Islam al-Dabbas had participated in peaceful protests in Daraya, a suburb of Damascus where in the early months of the uprising, people offered water and flowers to the army and security forces trying to end demonstrations. Now his brother Mohamed considers himself lucky, because Islam and their father, Khairo, are “just detained, not dead.”
“We wanted to send a message: these protests are peaceful,” said Mohamed. “My father and brother did nothing more than peacefully ask for justice and freedom.”
Khairo was arrested at a friend’s home in Daraya in early July 2011 by people a witness believed were Air Force Intelligence agents who were supervising arrests in the area. The agents told Khairo they would release him if he pledged not to participate in demonstrations, and if Islam, his 23-year-old son, surrendered to the authorities, conditions the father refused. After he spent three months of incommunicado detention in an Air Force Intelligence branch and three months in Sednaya Military Prison in Damascus, authorities transferred him to Adra Central Prison in Damascus, as he told his family members when they were finally able to visit.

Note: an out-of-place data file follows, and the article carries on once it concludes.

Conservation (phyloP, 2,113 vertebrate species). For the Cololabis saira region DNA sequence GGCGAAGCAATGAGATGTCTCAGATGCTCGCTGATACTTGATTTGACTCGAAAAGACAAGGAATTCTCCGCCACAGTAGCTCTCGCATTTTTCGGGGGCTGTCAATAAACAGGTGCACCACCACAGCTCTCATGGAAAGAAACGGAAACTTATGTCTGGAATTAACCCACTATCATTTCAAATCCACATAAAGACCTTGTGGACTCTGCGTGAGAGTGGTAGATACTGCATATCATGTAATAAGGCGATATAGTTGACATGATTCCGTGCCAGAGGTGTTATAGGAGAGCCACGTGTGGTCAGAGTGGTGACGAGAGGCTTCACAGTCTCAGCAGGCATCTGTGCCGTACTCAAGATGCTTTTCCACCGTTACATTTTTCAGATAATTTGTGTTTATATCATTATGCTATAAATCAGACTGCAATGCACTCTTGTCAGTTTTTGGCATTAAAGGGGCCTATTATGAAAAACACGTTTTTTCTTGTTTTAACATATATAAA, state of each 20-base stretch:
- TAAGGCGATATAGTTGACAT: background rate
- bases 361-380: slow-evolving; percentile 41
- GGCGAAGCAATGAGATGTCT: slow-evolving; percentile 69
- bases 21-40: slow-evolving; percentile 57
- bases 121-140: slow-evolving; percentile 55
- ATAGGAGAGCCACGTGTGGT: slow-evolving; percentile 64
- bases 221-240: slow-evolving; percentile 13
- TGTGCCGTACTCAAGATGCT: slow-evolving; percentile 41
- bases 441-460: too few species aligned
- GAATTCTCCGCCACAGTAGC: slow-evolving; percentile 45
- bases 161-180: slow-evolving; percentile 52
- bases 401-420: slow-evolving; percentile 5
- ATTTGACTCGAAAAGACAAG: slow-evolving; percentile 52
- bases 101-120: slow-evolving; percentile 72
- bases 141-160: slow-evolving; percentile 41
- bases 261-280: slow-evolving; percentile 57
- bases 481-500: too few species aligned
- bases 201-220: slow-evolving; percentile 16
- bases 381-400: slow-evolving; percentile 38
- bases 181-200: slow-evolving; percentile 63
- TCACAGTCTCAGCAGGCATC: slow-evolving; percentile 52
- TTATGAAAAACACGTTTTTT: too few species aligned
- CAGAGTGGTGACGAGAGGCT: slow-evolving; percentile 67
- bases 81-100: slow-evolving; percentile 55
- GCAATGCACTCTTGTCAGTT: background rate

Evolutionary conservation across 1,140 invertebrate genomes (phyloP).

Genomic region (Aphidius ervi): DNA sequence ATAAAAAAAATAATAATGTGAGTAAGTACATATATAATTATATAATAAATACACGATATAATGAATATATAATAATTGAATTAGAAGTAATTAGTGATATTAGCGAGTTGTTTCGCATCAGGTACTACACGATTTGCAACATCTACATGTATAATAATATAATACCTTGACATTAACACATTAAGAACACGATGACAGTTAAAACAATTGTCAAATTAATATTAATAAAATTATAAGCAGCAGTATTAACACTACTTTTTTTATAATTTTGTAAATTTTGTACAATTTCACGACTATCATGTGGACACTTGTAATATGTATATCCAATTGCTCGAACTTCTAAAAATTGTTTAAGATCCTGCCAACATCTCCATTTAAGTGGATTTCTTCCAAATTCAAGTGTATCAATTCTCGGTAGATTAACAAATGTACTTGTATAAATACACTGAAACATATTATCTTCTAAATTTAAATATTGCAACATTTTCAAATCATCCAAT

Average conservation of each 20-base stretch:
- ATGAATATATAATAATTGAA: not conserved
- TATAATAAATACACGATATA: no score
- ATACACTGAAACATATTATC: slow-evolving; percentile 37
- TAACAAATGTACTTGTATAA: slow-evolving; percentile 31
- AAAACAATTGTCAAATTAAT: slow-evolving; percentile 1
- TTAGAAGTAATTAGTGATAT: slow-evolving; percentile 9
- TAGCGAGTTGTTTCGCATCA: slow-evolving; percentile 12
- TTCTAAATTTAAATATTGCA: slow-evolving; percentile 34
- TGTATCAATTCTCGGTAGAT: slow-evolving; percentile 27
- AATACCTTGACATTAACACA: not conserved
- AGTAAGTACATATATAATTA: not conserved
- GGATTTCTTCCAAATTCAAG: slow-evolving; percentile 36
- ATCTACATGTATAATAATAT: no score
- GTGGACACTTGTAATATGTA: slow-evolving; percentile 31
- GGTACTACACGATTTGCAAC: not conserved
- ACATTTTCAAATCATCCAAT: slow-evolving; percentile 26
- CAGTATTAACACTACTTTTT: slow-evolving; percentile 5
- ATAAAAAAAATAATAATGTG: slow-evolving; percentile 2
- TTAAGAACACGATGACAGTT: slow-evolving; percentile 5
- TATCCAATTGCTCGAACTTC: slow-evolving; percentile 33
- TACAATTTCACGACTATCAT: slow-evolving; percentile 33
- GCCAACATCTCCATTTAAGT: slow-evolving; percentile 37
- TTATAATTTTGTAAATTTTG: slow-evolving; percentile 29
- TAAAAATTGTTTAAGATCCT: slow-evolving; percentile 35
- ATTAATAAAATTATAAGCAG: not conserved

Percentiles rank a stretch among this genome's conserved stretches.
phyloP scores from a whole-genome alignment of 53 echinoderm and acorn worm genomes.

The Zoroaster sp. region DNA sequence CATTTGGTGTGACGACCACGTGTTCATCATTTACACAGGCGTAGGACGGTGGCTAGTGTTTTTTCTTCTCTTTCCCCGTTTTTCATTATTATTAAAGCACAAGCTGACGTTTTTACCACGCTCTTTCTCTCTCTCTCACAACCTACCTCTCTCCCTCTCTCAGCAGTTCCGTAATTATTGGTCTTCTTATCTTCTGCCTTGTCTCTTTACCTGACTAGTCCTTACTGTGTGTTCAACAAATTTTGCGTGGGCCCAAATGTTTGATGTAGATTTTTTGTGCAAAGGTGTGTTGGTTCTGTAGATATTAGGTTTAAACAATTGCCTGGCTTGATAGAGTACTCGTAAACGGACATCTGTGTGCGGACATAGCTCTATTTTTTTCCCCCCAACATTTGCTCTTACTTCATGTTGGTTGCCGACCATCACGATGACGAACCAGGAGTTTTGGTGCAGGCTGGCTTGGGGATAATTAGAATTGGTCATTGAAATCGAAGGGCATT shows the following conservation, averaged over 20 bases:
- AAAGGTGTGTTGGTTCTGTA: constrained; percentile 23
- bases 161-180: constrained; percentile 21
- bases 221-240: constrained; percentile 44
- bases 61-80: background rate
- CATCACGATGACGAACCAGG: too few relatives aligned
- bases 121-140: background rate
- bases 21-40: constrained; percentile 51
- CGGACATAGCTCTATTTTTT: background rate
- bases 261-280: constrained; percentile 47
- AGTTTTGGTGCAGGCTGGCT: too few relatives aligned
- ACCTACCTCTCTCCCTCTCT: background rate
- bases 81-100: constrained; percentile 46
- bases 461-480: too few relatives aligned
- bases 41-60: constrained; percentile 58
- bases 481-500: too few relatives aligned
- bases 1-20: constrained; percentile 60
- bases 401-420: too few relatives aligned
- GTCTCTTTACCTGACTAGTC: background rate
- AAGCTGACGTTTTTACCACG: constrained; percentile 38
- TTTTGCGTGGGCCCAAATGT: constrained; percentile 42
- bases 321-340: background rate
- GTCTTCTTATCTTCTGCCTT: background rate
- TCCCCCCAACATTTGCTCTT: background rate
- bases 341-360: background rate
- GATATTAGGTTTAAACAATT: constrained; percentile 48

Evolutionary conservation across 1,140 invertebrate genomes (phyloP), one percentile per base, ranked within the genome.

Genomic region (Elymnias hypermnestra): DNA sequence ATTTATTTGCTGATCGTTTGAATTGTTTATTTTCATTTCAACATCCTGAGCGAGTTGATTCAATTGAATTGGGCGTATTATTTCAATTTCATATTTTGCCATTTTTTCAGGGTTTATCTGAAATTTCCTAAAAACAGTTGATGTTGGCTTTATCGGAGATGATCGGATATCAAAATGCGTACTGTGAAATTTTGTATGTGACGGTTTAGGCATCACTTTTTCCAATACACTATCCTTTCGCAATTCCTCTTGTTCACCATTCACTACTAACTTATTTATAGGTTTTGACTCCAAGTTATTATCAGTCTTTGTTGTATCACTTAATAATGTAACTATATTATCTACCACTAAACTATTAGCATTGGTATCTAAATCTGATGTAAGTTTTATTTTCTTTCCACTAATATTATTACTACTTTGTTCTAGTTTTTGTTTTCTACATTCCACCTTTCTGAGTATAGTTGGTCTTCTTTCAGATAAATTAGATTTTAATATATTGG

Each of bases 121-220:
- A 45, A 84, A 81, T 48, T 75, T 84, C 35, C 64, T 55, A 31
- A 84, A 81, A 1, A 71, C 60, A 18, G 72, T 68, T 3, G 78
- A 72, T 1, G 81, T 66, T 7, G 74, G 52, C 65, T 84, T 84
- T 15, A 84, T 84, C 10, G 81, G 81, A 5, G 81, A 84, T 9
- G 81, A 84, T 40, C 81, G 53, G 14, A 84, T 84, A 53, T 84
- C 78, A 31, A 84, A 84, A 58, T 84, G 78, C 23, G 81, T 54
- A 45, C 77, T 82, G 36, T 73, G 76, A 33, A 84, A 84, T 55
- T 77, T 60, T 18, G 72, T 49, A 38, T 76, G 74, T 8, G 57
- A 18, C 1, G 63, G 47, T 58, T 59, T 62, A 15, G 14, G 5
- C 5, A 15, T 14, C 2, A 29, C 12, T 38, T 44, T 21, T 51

During his trial before the Damascus-based Counterterrorism Court, the judge did not examine the evidence presented, no witnesses were called, and his lawyer was not allowed to present a defense. The court convicted him of “participating in and inciting protests” and sentenced him to 15 years in prison, which he started serving in the Adra prison in January 2013.
Islam, Khairo’s oldest son among five children, was an engineering student in his second year of college when security forces arrested him on July 22, 2011 shortly after his father was detained. Before his arrest, Islam had organized peaceful protests as part of the Daraya Youth group, many of whose nonviolent activists have been detained. Numerous photos taken during protests show him handing out water bottles to members of the army and protesters alike. The family was able to visit him once in Sednaya, a year ago, but since then, the government has not given his family any information about his whereabouts or well-being and has denied relatives’ requests to visit.
“Our lives have completely changed since my father and brother got arrested,” Mohamed said. “We have been waiting for them for two years now. The house is so quiet and sad without them. It feels like a cloud of sadness has engulfed my family, and we keep praying for their release.”
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